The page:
Use this URL to cite or link to this record in EThOS: https://ethos.bl.uk/OrderDetails.do?uin=uk.bl.ethos.725740
Title: A family systems perspective on teenage cannabis use
Author: Cole , Claire
ISNI:       0000 0004 6425 0594
Awarding Body: Queen's University Belfast
Current Institution: Queen's University Belfast
Date of Award: 2017
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Abstract:
The purpose of this thesis was to examine the influence on teenage cannabis use from a family systems perspective. Conceptually and methodologically, this research sought to move away from the traditional social science perspective of measuring individuals, instead conceptualising and measuring family relationships at the family level and embracing the interdependence amongst family members. Secondary analysis of two Northern Irish studies, the Belfast Youth Development Study (BYDS) and the BYDS Family Survey was conducted. In total 725 families are represented in this study, which included index children (n = 676), mothers (n = 680), fathers (n = 417) and older siblings (n = 211). Analysis was conducted using dyadic techniques and family level measures of family subsystems were developed. Logistic regression was employed to examine the influence of family subsystems on teenage cannabis use in the previous year at age 15/16. This study demonstrated the dynamic interplay between family members, and how this impacts teenage drug use. Communication issues within the parent-child subsystem were highlighted as the most important factors associated with teenage cannabis use. Child secrecy, parental questioning and parent-child conflict all increased the likelihood of teenage cannabis use. Parents, however, were shown to be adept at protecting their children from any negative effects of problems or issues within the parent-parent subsystem. This study has added to the field of sociological family research by highlighting the complexity of studying the family and developing reliable family level measures. The dyadic analysis embraced family nonindependence and demonstrated that influence between family members is not always mutual. Overall, the results show that the parent-child subsystem exerts the most familial influence on teenage cannabis use.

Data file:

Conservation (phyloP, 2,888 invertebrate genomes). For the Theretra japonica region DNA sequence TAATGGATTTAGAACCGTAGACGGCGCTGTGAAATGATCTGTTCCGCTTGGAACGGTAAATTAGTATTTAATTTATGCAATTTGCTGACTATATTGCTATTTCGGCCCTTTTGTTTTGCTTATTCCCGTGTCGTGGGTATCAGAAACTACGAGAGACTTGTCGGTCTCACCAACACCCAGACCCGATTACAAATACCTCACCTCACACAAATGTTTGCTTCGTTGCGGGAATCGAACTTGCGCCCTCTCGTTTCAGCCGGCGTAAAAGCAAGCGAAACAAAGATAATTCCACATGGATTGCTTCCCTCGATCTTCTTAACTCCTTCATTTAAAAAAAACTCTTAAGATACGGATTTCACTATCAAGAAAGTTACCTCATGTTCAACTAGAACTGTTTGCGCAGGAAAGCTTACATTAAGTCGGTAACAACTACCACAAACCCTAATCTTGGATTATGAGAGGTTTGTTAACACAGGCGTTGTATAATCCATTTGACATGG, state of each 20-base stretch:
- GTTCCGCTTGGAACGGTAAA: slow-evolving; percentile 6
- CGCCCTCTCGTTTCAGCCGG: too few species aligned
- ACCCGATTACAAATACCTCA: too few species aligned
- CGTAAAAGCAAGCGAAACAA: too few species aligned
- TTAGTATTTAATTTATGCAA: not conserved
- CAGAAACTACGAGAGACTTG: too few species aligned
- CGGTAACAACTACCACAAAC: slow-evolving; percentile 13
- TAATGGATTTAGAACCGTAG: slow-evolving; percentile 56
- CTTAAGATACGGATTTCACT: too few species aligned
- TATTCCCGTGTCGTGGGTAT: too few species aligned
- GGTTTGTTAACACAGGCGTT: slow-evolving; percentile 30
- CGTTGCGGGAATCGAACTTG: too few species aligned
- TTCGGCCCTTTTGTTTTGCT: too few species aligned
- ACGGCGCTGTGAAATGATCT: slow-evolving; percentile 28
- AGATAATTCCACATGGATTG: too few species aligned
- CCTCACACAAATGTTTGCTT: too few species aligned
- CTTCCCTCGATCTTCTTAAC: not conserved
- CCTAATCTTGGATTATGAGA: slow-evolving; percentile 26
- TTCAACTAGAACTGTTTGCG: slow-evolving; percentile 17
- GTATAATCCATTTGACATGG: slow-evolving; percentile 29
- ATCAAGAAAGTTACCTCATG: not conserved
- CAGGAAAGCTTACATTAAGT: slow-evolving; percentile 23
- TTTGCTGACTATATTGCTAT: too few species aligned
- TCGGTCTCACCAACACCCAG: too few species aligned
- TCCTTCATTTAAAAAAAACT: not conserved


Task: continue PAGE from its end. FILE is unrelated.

Supervisor: Not available Sponsor: Not available
Qualification Name: Thesis (Ph.D.) Qualification Level: Doctoral
EThOS ID: uk.bl.ethos.725740  DOI: Not available
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